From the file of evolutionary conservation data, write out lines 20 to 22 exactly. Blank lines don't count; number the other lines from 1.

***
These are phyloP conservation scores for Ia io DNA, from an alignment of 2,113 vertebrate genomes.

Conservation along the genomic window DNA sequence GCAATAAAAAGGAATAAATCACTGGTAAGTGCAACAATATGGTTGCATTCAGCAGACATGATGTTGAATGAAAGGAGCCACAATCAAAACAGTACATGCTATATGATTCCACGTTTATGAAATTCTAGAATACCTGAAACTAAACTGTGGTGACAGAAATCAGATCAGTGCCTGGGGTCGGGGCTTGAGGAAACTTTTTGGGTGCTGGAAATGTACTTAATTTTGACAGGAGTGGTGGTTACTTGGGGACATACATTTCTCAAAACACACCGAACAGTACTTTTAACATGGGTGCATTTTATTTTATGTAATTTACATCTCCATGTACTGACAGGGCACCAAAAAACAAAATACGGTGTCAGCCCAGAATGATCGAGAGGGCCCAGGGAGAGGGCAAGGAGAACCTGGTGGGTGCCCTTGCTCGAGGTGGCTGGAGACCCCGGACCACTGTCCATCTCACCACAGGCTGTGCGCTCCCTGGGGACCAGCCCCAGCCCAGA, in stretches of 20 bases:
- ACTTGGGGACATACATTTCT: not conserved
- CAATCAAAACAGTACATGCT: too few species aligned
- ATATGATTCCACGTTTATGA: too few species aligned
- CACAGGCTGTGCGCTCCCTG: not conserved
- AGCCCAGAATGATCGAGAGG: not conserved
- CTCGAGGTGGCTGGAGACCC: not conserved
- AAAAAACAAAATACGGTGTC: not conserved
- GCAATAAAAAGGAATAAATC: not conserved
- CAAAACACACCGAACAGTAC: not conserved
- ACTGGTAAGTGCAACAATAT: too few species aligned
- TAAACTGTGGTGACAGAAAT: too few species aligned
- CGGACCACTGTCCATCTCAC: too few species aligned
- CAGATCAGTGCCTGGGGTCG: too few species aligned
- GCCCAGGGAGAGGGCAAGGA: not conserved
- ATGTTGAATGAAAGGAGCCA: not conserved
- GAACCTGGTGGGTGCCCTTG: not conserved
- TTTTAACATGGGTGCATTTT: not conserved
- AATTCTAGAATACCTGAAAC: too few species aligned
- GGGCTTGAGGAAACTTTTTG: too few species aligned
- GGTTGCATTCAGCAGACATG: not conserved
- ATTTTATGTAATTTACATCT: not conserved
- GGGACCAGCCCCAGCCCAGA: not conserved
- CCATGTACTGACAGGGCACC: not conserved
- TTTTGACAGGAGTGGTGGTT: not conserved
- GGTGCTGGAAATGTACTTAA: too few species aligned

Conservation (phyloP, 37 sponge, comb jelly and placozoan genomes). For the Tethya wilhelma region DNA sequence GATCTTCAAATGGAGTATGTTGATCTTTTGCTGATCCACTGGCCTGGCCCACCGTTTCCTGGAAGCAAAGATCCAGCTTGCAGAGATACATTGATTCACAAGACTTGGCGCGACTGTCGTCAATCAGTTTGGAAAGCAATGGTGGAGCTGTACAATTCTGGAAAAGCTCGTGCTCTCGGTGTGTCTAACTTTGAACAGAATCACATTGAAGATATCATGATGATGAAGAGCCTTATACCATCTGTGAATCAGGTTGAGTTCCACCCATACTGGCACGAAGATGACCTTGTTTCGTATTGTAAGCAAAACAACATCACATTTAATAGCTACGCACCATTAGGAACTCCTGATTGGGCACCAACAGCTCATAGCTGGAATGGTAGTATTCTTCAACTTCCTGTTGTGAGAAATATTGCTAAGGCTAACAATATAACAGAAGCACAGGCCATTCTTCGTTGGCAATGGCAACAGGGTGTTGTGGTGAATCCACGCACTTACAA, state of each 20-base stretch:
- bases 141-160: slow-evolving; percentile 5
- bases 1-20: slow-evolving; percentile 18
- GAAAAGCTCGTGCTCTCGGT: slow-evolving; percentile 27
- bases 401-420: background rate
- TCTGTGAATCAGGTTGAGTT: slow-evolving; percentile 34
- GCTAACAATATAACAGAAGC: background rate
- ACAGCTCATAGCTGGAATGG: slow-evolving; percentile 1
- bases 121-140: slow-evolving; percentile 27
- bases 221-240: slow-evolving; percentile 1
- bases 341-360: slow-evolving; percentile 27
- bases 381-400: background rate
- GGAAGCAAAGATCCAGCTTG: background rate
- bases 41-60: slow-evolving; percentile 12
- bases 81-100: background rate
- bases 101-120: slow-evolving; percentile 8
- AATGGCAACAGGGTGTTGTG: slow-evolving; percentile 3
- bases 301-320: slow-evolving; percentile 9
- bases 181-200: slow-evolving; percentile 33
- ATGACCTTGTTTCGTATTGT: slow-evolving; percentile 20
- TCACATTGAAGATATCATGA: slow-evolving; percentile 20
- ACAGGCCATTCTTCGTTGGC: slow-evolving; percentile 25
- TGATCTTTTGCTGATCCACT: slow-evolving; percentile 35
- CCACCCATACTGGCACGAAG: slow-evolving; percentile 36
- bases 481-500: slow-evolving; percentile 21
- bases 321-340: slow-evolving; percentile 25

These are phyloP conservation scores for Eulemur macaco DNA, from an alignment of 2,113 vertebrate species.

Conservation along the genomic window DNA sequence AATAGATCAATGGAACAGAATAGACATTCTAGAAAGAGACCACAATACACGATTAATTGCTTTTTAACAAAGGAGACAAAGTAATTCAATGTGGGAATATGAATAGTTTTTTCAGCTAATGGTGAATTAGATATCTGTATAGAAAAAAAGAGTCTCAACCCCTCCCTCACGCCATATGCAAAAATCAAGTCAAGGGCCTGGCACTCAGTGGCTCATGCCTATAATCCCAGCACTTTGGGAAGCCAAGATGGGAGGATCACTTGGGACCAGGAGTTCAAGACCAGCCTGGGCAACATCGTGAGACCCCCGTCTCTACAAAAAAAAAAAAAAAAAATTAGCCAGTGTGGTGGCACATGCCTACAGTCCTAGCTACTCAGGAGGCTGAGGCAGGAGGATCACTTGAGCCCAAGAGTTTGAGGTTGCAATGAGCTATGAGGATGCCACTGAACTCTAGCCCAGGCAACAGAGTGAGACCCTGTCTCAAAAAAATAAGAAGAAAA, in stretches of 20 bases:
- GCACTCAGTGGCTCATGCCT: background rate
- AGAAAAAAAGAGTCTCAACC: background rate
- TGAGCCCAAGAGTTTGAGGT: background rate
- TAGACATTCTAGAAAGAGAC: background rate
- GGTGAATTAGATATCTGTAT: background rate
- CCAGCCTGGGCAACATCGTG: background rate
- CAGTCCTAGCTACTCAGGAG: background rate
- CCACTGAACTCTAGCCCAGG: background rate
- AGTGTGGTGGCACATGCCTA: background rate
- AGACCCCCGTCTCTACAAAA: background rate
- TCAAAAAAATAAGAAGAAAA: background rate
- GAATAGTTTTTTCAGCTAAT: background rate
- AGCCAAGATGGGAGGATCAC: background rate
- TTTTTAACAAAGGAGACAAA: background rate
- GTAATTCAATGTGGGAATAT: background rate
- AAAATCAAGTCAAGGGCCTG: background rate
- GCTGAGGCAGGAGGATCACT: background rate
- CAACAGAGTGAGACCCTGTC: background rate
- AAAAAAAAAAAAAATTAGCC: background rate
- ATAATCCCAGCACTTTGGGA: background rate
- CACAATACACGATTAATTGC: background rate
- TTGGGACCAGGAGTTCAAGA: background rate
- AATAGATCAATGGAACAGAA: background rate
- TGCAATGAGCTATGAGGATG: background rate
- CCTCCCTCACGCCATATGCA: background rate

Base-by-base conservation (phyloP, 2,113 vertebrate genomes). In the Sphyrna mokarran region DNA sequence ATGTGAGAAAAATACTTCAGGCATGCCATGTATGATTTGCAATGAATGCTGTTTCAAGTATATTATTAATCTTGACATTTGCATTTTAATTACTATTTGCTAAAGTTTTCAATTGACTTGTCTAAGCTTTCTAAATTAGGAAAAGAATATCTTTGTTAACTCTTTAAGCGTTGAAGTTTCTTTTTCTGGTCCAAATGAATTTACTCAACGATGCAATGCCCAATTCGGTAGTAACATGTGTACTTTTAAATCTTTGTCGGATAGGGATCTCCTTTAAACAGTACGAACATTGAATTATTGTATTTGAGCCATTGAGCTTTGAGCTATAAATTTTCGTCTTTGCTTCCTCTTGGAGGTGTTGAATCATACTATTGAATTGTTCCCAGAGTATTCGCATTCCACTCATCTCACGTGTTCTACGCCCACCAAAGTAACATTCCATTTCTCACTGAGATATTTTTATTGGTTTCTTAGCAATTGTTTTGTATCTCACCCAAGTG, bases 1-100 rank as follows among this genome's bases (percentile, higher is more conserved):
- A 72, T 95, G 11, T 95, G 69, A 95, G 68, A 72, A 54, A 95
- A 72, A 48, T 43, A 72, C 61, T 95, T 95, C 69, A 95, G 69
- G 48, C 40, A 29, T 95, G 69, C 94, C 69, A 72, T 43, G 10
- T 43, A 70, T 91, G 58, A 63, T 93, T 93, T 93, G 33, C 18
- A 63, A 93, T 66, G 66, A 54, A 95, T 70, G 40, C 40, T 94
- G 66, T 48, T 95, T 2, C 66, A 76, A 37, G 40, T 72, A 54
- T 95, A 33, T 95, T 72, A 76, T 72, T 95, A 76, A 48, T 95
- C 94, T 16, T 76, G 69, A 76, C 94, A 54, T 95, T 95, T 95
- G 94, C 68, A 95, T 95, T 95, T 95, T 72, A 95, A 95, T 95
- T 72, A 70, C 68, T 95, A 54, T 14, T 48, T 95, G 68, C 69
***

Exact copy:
- AATTCTAGAATACCTGAAAC: too few species aligned
- GGGCTTGAGGAAACTTTTTG: too few species aligned
- GGTTGCATTCAGCAGACATG: not conserved